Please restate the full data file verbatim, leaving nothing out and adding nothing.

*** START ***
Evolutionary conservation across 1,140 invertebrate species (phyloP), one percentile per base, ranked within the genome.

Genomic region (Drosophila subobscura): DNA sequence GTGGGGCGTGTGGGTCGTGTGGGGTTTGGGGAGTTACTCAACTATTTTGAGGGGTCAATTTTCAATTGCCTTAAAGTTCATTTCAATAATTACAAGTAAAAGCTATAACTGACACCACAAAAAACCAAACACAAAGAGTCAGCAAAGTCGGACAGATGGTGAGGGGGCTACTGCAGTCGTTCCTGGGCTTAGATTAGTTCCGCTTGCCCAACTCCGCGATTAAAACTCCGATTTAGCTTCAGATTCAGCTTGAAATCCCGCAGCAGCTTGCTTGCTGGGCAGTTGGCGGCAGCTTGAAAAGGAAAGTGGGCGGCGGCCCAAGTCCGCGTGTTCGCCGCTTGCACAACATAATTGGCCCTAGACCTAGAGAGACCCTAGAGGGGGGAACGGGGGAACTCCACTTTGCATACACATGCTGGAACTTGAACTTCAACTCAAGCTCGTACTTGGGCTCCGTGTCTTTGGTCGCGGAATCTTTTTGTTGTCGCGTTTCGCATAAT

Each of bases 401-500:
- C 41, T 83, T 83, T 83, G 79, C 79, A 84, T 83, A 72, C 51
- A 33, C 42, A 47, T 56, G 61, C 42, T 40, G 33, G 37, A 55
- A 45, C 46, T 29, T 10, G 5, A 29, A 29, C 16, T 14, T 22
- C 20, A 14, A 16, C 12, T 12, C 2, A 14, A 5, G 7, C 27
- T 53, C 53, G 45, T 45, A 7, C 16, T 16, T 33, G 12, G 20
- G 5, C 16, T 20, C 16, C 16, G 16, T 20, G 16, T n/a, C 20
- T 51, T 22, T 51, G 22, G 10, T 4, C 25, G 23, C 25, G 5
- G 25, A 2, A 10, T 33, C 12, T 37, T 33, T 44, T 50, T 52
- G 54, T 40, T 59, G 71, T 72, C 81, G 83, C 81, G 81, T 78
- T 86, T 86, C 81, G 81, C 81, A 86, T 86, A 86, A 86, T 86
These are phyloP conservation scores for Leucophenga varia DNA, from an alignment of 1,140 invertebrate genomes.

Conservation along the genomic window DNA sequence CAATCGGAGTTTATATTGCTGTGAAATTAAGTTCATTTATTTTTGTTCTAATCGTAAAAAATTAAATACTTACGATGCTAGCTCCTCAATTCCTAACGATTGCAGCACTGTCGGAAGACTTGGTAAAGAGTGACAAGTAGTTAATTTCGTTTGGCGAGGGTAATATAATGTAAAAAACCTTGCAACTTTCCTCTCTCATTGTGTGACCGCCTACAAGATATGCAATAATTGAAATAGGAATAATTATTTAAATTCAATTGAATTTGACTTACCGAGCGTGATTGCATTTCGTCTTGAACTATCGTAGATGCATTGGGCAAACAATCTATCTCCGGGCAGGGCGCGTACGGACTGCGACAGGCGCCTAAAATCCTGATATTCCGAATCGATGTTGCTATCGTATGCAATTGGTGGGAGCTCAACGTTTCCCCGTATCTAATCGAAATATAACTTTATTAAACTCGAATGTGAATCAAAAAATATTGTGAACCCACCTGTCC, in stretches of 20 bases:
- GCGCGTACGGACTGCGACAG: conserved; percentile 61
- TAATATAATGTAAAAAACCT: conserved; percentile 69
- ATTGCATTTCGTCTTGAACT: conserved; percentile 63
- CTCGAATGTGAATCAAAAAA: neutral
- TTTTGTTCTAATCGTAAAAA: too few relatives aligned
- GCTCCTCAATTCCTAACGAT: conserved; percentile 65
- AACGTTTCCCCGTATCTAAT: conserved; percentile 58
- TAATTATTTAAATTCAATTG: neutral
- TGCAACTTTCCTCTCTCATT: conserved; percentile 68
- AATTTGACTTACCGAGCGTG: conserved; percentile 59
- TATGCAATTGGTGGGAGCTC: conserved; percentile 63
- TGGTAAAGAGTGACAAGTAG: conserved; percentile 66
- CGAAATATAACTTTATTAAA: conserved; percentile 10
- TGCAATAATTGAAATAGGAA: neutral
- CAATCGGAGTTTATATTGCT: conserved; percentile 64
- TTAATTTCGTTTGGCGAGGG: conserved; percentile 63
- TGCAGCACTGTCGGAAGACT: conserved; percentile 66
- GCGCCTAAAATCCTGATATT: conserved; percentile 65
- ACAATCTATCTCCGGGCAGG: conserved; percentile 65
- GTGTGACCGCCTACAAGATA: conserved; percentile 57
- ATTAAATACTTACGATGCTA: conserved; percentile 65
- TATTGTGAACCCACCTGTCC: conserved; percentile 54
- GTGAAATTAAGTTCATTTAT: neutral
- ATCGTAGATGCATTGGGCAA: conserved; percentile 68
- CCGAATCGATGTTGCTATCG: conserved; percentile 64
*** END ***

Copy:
Evolutionary conservation across 1,140 invertebrate species (phyloP), one percentile per base, ranked within the genome.

Genomic region (Drosophila subobscura): DNA sequence GTGGGGCGTGTGGGTCGTGTGGGGTTTGGGGAGTTACTCAACTATTTTGAGGGGTCAATTTTCAATTGCCTTAAAGTTCATTTCAATAATTACAAGTAAAAGCTATAACTGACACCACAAAAAACCAAACACAAAGAGTCAGCAAAGTCGGACAGATGGTGAGGGGGCTACTGCAGTCGTTCCTGGGCTTAGATTAGTTCCGCTTGCCCAACTCCGCGATTAAAACTCCGATTTAGCTTCAGATTCAGCTTGAAATCCCGCAGCAGCTTGCTTGCTGGGCAGTTGGCGGCAGCTTGAAAAGGAAAGTGGGCGGCGGCCCAAGTCCGCGTGTTCGCCGCTTGCACAACATAATTGGCCCTAGACCTAGAGAGACCCTAGAGGGGGGAACGGGGGAACTCCACTTTGCATACACATGCTGGAACTTGAACTTCAACTCAAGCTCGTACTTGGGCTCCGTGTCTTTGGTCGCGGAATCTTTTTGTTGTCGCGTTTCGCATAAT

Each of bases 401-500:
- C 41, T 83, T 83, T 83, G 79, C 79, A 84, T 83, A 72, C 51
- A 33, C 42, A 47, T 56, G 61, C 42, T 40, G 33, G 37, A 55
- A 45, C 46, T 29, T 10, G 5, A 29, A 29, C 16, T 14, T 22
- C 20, A 14, A 16, C 12, T 12, C 2, A 14, A 5, G 7, C 27
- T 53, C 53, G 45, T 45, A 7, C 16, T 16, T 33, G 12, G 20
- G 5, C 16, T 20, C 16, C 16, G 16, T 20, G 16, T n/a, C 20
- T 51, T 22, T 51, G 22, G 10, T 4, C 25, G 23, C 25, G 5
- G 25, A 2, A 10, T 33, C 12, T 37, T 33, T 44, T 50, T 52
- G 54, T 40, T 59, G 71, T 72, C 81, G 83, C 81, G 81, T 78
- T 86, T 86, C 81, G 81, C 81, A 86, T 86, A 86, A 86, T 86
These are phyloP conservation scores for Leucophenga varia DNA, from an alignment of 1,140 invertebrate genomes.

Conservation along the genomic window DNA sequence CAATCGGAGTTTATATTGCTGTGAAATTAAGTTCATTTATTTTTGTTCTAATCGTAAAAAATTAAATACTTACGATGCTAGCTCCTCAATTCCTAACGATTGCAGCACTGTCGGAAGACTTGGTAAAGAGTGACAAGTAGTTAATTTCGTTTGGCGAGGGTAATATAATGTAAAAAACCTTGCAACTTTCCTCTCTCATTGTGTGACCGCCTACAAGATATGCAATAATTGAAATAGGAATAATTATTTAAATTCAATTGAATTTGACTTACCGAGCGTGATTGCATTTCGTCTTGAACTATCGTAGATGCATTGGGCAAACAATCTATCTCCGGGCAGGGCGCGTACGGACTGCGACAGGCGCCTAAAATCCTGATATTCCGAATCGATGTTGCTATCGTATGCAATTGGTGGGAGCTCAACGTTTCCCCGTATCTAATCGAAATATAACTTTATTAAACTCGAATGTGAATCAAAAAATATTGTGAACCCACCTGTCC, in stretches of 20 bases:
- GCGCGTACGGACTGCGACAG: conserved; percentile 61
- TAATATAATGTAAAAAACCT: conserved; percentile 69
- ATTGCATTTCGTCTTGAACT: conserved; percentile 63
- CTCGAATGTGAATCAAAAAA: neutral
- TTTTGTTCTAATCGTAAAAA: too few relatives aligned
- GCTCCTCAATTCCTAACGAT: conserved; percentile 65
- AACGTTTCCCCGTATCTAAT: conserved; percentile 58
- TAATTATTTAAATTCAATTG: neutral
- TGCAACTTTCCTCTCTCATT: conserved; percentile 68
- AATTTGACTTACCGAGCGTG: conserved; percentile 59
- TATGCAATTGGTGGGAGCTC: conserved; percentile 63
- TGGTAAAGAGTGACAAGTAG: conserved; percentile 66
- CGAAATATAACTTTATTAAA: conserved; percentile 10
- TGCAATAATTGAAATAGGAA: neutral
- CAATCGGAGTTTATATTGCT: conserved; percentile 64
- TTAATTTCGTTTGGCGAGGG: conserved; percentile 63
- TGCAGCACTGTCGGAAGACT: conserved; percentile 66
- GCGCCTAAAATCCTGATATT: conserved; percentile 65
- ACAATCTATCTCCGGGCAGG: conserved; percentile 65
- GTGTGACCGCCTACAAGATA: conserved; percentile 57
- ATTAAATACTTACGATGCTA: conserved; percentile 65
- TATTGTGAACCCACCTGTCC: conserved; percentile 54
- GTGAAATTAAGTTCATTTAT: neutral
- ATCGTAGATGCATTGGGCAA: conserved; percentile 68
- CCGAATCGATGTTGCTATCG: conserved; percentile 64